December 23, 2009
Marathon loses teacher, maternal figure Ruth Reed
Her century of life spanned more than 40 years as an English teacher at Marathon school
MARATHON — Ruth Reed’s friends and former students remember her as an effective school teacher, a baker, a gardener, a skilled card player and a party host.
The Marathon resident died Dec. 16 at age 102.
Friends visited Reed’s family in Marathon Presbyterian Church Monday, and the gathering was followed by an Eastern Star Service that evening. Her funeral service was held at 11 a.m. Tuesday.
“I think people saw her definitely as a mother figure and their teacher, so lots and lots of respect was always given to her whenever she came out into the community,” said Connie White, who was in Reed’s eighth-grade English class and later lived across the street from her on Mara Lane.
“One of the things I admired was Ruth didn’t gossip. You couldn’t get her hardly to say anything bad about anybody,” White said. “She wanted to be everybody’s friend.”
Reed was born in 1907 and raised in Smithville Flats in Chenango County.
She went to Cortland Normal School and then Cornell University, where she earned a teaching degree. She later attended Cortland College, which had previously been called Cortland Normal School, to take additional classes.
She taught school in Endicott before moving to Marathon in 1946 to teach. As a sixth-grade teacher and an eighth-grade English teacher, Reed taught at the Marathon school for more than 40 years.
Marathon residents trickled into Marathon Presbyterian Church Monday and reminisced about Reed as they stopped to look at two collages that showed black and white photographs of her as a young schoolteacher and recent photographs of Reed with her friends and family.
“I think anyone who was younger than 92 (in Marathon) had Ruth in the sixth grade,” said Jack Wainwright, a former student in Reed’s sixth-grade class. “She was a very good school teacher who was very in-charge.”
Arthur Ensign, 84, a former bus driver who took Reed’s students on field trips, became close with her later in life. His wife and he stayed with her in Florida during different winters.
He said Reed loved playing cards and was very impressive when playing her favorite game, pitch.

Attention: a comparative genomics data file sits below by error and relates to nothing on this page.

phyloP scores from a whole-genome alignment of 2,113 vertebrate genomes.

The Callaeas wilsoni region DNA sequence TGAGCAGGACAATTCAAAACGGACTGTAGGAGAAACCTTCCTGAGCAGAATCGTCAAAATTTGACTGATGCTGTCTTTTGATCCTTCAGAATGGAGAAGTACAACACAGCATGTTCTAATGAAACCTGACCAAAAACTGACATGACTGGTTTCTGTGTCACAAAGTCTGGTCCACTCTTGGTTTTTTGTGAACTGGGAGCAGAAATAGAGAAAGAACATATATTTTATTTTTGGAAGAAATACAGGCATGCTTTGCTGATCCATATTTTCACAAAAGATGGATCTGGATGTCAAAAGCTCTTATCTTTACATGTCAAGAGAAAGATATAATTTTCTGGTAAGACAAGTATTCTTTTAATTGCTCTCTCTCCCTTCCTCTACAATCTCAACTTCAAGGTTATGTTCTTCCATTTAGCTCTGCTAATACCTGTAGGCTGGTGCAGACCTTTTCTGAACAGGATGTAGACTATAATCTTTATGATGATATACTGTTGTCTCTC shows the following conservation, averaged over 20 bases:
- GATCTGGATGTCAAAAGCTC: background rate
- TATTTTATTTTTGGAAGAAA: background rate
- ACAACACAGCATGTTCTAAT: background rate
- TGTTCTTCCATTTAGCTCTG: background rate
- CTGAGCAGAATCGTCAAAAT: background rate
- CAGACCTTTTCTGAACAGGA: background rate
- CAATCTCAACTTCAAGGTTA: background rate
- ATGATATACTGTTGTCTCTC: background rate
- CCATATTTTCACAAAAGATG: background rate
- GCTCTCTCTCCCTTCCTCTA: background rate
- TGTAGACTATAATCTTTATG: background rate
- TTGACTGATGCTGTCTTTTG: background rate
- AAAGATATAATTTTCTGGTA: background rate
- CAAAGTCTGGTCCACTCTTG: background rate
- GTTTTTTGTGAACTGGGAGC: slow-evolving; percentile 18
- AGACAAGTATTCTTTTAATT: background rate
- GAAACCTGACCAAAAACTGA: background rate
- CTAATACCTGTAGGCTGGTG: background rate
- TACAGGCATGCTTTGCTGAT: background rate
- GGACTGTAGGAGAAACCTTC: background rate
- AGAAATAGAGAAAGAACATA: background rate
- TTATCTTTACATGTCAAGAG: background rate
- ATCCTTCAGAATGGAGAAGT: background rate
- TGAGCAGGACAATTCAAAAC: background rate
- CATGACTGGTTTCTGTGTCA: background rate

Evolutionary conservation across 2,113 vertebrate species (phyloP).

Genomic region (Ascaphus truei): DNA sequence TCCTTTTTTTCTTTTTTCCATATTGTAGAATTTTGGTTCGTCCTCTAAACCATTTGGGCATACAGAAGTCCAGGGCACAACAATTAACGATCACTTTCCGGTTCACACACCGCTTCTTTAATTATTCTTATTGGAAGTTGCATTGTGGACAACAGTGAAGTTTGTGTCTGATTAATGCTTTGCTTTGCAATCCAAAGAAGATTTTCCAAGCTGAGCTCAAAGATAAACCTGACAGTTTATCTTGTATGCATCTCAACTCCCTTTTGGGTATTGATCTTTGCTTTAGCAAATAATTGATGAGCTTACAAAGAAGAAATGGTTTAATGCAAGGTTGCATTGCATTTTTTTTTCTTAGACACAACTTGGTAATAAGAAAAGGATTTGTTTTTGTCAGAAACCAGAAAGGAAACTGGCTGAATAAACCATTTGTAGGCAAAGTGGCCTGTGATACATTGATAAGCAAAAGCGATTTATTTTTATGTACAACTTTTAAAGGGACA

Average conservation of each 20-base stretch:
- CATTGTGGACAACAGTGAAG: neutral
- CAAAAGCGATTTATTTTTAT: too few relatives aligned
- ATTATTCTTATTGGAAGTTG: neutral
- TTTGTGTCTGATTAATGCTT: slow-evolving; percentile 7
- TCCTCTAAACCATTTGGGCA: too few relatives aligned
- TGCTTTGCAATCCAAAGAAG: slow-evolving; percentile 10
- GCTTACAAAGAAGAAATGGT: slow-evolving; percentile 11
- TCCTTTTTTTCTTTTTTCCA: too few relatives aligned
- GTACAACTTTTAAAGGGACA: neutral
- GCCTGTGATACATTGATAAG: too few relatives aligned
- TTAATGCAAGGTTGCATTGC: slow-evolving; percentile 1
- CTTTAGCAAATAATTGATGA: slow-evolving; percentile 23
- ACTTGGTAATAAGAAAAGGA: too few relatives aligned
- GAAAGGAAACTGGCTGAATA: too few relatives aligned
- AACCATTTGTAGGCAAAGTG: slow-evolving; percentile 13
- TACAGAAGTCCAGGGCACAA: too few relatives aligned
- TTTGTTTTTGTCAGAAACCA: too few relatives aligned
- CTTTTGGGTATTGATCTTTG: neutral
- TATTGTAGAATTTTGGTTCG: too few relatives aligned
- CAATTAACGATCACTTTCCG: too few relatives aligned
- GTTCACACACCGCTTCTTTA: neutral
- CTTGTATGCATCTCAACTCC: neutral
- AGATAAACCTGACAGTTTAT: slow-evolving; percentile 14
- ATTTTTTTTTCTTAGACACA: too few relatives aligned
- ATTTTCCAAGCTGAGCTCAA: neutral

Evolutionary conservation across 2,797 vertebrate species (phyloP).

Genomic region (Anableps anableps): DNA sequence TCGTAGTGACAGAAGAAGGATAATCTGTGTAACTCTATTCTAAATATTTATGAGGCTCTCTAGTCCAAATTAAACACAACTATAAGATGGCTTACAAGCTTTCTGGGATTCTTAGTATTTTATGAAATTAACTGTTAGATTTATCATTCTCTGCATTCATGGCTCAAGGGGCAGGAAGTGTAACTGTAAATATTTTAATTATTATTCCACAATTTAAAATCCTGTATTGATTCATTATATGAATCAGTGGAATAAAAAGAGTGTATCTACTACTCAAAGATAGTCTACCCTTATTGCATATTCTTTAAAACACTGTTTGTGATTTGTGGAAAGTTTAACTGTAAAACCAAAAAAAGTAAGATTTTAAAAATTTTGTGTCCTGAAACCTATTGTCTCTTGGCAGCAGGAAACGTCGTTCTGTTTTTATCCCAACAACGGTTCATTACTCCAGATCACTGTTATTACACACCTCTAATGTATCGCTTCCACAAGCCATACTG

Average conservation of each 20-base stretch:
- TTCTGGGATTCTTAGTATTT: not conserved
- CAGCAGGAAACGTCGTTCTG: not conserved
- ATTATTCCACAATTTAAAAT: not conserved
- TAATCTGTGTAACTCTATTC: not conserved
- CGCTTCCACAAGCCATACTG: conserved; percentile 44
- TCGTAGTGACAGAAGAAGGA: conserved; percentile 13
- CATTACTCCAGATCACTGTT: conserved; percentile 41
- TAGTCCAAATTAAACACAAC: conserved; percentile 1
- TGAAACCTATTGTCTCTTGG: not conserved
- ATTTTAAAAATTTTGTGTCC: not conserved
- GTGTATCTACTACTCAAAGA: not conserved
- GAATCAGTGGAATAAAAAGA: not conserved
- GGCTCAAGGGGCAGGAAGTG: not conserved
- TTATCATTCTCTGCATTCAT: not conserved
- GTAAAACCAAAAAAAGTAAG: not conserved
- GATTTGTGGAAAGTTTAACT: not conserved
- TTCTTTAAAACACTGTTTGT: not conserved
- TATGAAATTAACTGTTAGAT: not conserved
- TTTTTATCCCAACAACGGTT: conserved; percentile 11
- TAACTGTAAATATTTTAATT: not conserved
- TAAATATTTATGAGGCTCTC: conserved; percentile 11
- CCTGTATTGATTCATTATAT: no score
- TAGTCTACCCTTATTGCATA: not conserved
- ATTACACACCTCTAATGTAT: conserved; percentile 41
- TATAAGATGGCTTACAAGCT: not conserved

“If you beat her, you ought to be on the wall,” Ensign said.
Many of Reed’s students reconnected with her as adults and became some of her closest friends. White said she began calling her Ruth when she became her neighbor, but to many Marathon residents, she would always be Mrs. Reed.
Reed had a passion for cooking and serving people, as well as gardening.
In the later years of her life, she could no longer do these tasks, but caregivers helped her so that she could still have food to serve guests and have flowers in her garden, White said.
Reed’s home helpers, Catherine Perfitt and Catherine Maricle, would bake for her so she could always have cookies, pie, cake and candy to give to everyone who visited her house, White said.
Still, Reed would try to be the party host she was accustomed to being, and visitors would have to insist that she did not get up to serve them.
“She would try to get up out of her chair and wait on you,” White said.
Reed was very outgoing, and always wanted to be with friends, even as she lost her sight and her hearing faded, White said.
“She just loved to go down to the school and be around people. Even though she couldn’t see or hear the play she just loved being in the audience,” White said.
While she was teaching, Reed lived on a farm with her husband, Charles Reed, a dairy farmer. They sold the land, where Maple Hills Golf Course is now located, and they moved to a house on Mara Lane and began going to Florida every winter, White said.
Reed found a new hobby in making jewelry and crafts from sea shells and sharks’ teeth that she found on Florida beaches.
As Reed grew older, her neighbors on Mara Lane visited her frequently and helped her with daily tasks, White said. White’s husband, Town Supervisor Charles Adams, volunteered to pick up her mail and brought it to her house for years.
The assistance of friends enabled Reed to live alone, which strengthened Reed’s appreciation for the community of Marathon, White said.
“She just loved her home and was grateful to God that she could live there,” White said.
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